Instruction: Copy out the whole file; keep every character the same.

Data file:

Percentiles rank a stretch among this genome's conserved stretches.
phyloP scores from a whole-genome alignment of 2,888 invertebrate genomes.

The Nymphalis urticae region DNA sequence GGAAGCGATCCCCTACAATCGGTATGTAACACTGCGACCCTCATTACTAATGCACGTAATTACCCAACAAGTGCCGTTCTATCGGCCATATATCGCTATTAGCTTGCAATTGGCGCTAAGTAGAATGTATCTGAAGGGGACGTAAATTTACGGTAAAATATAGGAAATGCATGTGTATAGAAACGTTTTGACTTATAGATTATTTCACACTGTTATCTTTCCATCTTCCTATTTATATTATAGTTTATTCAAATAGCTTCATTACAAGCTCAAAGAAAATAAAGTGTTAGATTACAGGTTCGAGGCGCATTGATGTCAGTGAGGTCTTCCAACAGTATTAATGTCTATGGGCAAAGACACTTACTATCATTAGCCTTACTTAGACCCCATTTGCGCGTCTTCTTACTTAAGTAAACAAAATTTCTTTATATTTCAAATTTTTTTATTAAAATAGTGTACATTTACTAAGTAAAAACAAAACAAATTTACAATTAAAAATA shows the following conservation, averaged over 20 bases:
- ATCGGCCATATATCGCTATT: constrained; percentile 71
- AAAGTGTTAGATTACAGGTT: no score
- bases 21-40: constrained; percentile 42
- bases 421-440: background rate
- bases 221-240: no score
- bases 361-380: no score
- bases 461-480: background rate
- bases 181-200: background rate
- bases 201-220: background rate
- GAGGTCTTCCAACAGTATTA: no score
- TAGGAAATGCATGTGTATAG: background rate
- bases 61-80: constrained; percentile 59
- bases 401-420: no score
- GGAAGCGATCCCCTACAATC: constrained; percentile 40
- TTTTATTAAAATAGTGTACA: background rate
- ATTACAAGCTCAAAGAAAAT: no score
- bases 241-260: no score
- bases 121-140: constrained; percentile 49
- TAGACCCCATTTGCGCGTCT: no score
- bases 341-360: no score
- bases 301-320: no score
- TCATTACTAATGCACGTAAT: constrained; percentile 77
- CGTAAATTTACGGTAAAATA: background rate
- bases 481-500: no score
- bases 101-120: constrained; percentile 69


Percentiles rank a stretch among this genome's conserved stretches.
phyloP scores from a whole-genome alignment of 2,888 invertebrate genomes.

The Nymphalis urticae region DNA sequence GGAAGCGATCCCCTACAATCGGTATGTAACACTGCGACCCTCATTACTAATGCACGTAATTACCCAACAAGTGCCGTTCTATCGGCCATATATCGCTATTAGCTTGCAATTGGCGCTAAGTAGAATGTATCTGAAGGGGACGTAAATTTACGGTAAAATATAGGAAATGCATGTGTATAGAAACGTTTTGACTTATAGATTATTTCACACTGTTATCTTTCCATCTTCCTATTTATATTATAGTTTATTCAAATAGCTTCATTACAAGCTCAAAGAAAATAAAGTGTTAGATTACAGGTTCGAGGCGCATTGATGTCAGTGAGGTCTTCCAACAGTATTAATGTCTATGGGCAAAGACACTTACTATCATTAGCCTTACTTAGACCCCATTTGCGCGTCTTCTTACTTAAGTAAACAAAATTTCTTTATATTTCAAATTTTTTTATTAAAATAGTGTACATTTACTAAGTAAAAACAAAACAAATTTACAATTAAAAATA shows the following conservation, averaged over 20 bases:
- ATCGGCCATATATCGCTATT: constrained; percentile 71
- AAAGTGTTAGATTACAGGTT: no score
- bases 21-40: constrained; percentile 42
- bases 421-440: background rate
- bases 221-240: no score
- bases 361-380: no score
- bases 461-480: background rate
- bases 181-200: background rate
- bases 201-220: background rate
- GAGGTCTTCCAACAGTATTA: no score
- TAGGAAATGCATGTGTATAG: background rate
- bases 61-80: constrained; percentile 59
- bases 401-420: no score
- GGAAGCGATCCCCTACAATC: constrained; percentile 40
- TTTTATTAAAATAGTGTACA: background rate
- ATTACAAGCTCAAAGAAAAT: no score
- bases 241-260: no score
- bases 121-140: constrained; percentile 49
- TAGACCCCATTTGCGCGTCT: no score
- bases 341-360: no score
- bases 301-320: no score
- TCATTACTAATGCACGTAAT: constrained; percentile 77
- CGTAAATTTACGGTAAAATA: background rate
- bases 481-500: no score
- bases 101-120: constrained; percentile 69